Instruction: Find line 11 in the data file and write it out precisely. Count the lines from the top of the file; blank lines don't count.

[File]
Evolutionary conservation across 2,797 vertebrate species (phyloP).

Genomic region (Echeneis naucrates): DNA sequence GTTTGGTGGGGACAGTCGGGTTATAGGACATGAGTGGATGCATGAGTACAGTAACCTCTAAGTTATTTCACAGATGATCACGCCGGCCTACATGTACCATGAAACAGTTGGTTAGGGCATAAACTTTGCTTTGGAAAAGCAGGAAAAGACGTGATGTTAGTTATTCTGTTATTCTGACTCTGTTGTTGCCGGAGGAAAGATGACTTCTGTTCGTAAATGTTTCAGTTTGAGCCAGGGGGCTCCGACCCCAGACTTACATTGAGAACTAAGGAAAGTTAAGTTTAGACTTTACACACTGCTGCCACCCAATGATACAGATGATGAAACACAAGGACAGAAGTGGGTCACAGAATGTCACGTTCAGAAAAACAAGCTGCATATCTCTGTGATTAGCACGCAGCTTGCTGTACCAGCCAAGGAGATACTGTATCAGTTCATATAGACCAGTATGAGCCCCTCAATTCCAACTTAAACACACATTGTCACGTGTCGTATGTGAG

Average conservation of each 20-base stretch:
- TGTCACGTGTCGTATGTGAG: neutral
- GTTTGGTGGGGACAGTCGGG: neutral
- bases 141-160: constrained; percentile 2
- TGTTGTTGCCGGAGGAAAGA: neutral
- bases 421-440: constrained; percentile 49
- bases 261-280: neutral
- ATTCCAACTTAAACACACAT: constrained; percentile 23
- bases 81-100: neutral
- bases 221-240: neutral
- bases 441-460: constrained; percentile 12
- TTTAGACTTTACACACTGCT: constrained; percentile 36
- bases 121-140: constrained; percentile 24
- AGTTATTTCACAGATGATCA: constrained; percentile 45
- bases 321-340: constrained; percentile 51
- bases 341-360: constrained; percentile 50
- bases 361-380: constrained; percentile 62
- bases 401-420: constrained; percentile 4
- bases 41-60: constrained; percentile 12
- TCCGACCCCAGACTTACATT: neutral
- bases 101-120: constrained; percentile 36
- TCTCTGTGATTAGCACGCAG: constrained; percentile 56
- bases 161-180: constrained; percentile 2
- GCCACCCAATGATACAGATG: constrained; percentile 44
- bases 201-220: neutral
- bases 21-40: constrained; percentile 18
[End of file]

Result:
- bases 81-100: neutral